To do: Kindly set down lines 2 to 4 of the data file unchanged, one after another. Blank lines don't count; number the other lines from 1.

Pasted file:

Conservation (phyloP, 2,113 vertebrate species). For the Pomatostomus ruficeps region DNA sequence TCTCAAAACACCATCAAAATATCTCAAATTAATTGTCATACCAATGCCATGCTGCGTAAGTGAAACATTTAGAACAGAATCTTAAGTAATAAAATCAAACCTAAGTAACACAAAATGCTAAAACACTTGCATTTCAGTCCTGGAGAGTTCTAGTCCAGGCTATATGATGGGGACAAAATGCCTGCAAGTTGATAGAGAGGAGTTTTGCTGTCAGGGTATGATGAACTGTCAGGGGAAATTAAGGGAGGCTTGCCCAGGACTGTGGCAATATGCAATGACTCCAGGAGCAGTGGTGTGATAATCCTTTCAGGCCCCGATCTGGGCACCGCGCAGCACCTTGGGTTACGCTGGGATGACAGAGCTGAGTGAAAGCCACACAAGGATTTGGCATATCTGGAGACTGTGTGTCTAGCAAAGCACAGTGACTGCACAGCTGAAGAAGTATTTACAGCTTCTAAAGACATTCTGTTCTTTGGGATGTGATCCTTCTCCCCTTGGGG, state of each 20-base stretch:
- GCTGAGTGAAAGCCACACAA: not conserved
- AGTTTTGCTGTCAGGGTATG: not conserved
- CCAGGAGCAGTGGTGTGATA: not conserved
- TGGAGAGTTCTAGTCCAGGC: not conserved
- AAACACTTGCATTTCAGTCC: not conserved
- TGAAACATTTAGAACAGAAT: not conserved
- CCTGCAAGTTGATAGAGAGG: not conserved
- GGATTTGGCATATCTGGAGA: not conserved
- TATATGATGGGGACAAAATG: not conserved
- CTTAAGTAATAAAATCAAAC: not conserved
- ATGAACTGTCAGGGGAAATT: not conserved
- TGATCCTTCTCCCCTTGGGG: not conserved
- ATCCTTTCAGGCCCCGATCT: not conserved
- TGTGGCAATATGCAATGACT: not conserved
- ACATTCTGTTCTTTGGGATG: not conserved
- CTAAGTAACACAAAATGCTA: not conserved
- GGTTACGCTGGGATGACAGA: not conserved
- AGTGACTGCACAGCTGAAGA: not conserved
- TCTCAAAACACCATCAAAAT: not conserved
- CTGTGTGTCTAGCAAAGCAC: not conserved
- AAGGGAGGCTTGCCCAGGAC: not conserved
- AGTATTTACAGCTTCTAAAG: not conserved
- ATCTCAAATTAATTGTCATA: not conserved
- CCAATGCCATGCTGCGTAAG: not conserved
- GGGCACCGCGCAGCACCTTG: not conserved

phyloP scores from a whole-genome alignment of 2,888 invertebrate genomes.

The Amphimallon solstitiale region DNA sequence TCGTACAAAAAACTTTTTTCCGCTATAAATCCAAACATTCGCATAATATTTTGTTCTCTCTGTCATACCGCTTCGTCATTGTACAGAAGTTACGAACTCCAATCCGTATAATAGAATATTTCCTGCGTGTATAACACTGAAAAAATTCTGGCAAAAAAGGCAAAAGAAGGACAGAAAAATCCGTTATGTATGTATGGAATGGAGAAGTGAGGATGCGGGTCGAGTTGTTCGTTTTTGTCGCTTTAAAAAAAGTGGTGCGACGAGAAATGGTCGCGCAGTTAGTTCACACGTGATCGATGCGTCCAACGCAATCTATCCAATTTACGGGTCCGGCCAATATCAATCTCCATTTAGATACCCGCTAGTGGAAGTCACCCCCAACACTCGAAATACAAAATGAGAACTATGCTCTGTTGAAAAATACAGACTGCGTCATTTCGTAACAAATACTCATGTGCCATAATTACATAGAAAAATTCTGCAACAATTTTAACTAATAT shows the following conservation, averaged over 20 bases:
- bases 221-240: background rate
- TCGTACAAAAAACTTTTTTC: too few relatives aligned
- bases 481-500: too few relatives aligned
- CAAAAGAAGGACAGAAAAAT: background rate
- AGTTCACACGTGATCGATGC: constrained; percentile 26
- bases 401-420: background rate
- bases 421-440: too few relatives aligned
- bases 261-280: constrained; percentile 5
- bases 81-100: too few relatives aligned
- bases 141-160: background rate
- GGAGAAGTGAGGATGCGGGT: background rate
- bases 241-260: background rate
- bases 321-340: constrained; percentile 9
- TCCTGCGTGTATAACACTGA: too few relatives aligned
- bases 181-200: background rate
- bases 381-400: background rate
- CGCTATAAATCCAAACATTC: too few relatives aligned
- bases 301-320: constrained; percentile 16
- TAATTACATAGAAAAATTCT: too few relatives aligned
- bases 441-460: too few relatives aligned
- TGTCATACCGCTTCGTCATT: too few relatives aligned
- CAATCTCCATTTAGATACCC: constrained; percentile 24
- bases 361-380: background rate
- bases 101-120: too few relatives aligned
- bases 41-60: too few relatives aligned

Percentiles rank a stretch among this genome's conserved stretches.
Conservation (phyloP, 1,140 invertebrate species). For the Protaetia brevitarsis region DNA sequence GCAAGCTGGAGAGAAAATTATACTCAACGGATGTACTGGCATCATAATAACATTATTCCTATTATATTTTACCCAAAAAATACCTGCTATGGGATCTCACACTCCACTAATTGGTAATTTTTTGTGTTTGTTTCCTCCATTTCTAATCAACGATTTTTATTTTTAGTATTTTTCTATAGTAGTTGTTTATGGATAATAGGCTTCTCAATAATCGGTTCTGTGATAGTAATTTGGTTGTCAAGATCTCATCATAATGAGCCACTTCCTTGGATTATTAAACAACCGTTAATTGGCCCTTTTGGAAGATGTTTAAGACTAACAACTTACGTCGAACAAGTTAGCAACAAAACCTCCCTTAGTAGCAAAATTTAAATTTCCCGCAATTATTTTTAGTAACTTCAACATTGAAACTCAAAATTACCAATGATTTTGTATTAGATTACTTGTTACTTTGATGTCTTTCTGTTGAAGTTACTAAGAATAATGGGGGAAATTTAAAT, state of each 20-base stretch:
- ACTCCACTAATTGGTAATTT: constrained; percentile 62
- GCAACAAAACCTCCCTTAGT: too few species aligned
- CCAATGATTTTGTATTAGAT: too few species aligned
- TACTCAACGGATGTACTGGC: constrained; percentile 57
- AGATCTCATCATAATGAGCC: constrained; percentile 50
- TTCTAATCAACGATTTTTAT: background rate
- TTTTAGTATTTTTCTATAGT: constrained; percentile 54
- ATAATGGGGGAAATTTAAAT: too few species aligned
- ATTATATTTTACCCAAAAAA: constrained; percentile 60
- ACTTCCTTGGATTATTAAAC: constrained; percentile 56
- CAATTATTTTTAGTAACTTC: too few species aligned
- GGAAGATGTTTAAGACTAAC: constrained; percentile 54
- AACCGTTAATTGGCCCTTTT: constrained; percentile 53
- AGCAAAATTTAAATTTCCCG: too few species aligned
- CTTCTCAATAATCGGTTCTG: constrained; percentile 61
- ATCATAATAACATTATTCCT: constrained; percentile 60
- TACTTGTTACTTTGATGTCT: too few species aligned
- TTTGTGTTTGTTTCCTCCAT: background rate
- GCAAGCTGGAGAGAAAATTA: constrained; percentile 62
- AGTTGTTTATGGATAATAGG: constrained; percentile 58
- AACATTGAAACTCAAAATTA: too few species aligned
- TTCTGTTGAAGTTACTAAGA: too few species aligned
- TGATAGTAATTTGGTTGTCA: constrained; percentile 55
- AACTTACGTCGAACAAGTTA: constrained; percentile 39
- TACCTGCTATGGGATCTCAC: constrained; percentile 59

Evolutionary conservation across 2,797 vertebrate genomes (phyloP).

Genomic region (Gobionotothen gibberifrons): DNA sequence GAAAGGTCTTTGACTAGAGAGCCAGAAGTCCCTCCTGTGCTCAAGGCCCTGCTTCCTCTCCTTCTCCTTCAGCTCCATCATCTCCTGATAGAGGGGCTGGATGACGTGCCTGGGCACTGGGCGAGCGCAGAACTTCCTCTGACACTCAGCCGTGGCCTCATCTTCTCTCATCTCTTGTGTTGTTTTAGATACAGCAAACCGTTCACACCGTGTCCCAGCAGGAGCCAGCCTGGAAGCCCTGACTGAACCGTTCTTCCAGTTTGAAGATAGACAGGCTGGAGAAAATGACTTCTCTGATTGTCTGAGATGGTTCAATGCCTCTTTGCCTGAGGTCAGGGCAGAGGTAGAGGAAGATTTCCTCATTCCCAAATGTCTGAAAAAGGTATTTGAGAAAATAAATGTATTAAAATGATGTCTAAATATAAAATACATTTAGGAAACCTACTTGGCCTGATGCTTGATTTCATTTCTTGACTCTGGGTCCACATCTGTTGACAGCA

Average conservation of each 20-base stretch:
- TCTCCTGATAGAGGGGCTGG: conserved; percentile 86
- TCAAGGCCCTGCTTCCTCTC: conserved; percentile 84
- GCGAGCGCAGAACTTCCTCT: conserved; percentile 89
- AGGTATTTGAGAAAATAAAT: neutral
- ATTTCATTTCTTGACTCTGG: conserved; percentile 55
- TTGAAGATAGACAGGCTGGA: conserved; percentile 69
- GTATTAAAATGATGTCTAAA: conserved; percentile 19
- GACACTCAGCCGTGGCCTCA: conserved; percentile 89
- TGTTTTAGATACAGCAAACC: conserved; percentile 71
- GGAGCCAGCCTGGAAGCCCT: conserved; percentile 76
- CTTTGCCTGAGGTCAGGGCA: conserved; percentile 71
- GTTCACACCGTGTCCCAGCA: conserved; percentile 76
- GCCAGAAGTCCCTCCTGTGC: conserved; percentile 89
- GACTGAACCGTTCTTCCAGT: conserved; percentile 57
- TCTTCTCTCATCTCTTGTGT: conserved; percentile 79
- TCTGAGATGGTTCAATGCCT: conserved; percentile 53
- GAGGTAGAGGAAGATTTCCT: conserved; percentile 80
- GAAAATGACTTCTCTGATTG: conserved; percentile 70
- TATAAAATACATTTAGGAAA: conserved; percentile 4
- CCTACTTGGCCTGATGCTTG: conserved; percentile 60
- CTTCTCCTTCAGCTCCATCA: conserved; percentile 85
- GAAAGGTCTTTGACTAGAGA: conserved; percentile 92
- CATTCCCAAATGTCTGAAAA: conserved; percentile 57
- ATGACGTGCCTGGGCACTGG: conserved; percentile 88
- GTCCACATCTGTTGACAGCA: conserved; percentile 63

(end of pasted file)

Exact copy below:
- GCTGAGTGAAAGCCACACAA: not conserved
- AGTTTTGCTGTCAGGGTATG: not conserved
- CCAGGAGCAGTGGTGTGATA: not conserved